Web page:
Commercial SSL certs and NetTalk Web Server

Posted in the newsgroups by Jane Fleming:

If you’re trying to take a PFX file from a commercial source and split
that into unencrypted key and certificate files for use with NT, you
can download OpenSSL and use these commands:

Openssl pkcs12 --in MyDomain.pfx --nocerts --out MyDomainEncrypted.key
Openssl rsa --in MyDomainEncrypted.key --out MyDomain.key
Openssl pkcs12 --in MyDomain.pfx –clcerts -nokeys --out MyDomain.crt

Note: my newsreader (or Jane’s) appeared to mess with the double - in these commands, so you might have to tinker a bit.

More from Bruce:

An old discussion of certificates, and batch files can be found here;

Can’t get the Certificate and RSA key files generated correctly.
Using Trusted Certificate from Go Daddy on my server.

Actually, you don’t need to download it. OpenSSL.Exe is in your \clarion\accessory\bin folder - and also most likely in your application folder as well.

One other point worth mentioning - there’s no difference between commercial and free certificates (other than the money spent.) Technically they are exactly the same thing [1].

[1] There are actually two “kinds” of certificates - Domain Verified and Extended Certification. Free certs are all Domain verified - and traditionally most paid-for certificates were domain verified as well.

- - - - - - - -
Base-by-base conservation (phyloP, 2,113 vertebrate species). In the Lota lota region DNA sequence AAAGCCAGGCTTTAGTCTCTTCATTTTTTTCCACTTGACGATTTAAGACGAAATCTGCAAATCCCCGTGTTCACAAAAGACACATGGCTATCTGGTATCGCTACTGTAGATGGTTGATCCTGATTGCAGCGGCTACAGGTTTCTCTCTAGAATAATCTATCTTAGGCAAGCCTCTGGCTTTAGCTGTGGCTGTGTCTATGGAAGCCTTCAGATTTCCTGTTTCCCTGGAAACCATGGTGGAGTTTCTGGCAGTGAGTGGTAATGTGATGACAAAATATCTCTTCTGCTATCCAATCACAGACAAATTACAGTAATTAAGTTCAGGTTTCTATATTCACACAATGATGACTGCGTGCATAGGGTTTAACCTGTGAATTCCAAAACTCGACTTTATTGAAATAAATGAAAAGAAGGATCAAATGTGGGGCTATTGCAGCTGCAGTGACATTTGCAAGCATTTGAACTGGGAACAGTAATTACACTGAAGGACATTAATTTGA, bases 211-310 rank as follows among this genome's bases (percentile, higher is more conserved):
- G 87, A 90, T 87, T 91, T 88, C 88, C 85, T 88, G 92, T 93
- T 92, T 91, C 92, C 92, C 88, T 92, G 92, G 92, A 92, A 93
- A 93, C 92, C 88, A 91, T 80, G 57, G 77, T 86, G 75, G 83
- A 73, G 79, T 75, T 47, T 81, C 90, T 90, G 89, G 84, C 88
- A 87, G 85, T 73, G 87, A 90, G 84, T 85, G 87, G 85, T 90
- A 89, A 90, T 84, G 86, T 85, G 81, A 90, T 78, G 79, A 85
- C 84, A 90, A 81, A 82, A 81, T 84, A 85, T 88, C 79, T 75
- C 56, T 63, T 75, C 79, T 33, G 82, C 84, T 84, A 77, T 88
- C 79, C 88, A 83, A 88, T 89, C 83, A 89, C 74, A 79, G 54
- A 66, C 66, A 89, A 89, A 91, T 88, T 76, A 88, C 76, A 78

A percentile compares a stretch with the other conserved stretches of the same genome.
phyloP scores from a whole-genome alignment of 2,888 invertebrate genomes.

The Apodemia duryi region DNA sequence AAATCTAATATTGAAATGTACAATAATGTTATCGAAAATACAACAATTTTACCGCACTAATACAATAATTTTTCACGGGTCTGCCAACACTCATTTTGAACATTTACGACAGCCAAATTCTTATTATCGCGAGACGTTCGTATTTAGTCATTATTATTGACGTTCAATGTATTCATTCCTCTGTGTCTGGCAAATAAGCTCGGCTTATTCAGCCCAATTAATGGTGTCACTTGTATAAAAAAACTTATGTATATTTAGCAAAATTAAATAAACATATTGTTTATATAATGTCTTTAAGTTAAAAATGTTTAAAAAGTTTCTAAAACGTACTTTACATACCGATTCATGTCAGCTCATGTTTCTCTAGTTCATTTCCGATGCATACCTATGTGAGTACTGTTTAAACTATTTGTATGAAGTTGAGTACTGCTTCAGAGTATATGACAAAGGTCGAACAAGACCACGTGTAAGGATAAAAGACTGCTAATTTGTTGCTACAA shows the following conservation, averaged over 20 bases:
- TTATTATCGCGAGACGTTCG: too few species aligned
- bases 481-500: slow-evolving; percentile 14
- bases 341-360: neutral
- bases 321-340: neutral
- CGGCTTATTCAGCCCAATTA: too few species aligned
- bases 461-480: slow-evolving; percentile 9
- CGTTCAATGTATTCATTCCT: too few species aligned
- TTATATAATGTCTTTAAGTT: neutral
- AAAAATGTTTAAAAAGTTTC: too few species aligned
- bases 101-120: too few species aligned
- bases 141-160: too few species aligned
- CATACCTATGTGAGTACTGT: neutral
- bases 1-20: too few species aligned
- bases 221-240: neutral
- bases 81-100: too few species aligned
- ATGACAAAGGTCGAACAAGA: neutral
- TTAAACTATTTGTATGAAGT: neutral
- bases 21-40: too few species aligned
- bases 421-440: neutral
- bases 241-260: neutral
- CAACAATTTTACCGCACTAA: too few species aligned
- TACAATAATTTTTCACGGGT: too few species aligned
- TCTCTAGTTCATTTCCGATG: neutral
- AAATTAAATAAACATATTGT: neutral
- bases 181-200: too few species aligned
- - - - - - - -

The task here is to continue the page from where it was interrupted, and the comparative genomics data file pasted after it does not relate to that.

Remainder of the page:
When the free version of DV certificates first appeared (and gutted the commercial certificate market) the folks selling certificates made a big push for Extended Verification. However while EV certificates cost more, they are now invisible tot he end user, so serve no function (other than costing more.)


Given the well-documented flaws in the actual “E” part of the EV process, (one of the reasons browsers put so little stock in differentiating them from DV certificates), EV has never been much more than a plain money grab. With no remaining UI indications to a user whether the cert is DV or EV even the nominal pretensions are gone.


The only thing I know you need an EV cert for is cross-signing of Windows kernel drivers for Win10, but I suspect that’s nothing that will interest a Clarion developer. As far as web sites go most users don’t know or care about certificates until something breaks.

Site owners may / should care because a lack of HTTPS impacts SEO.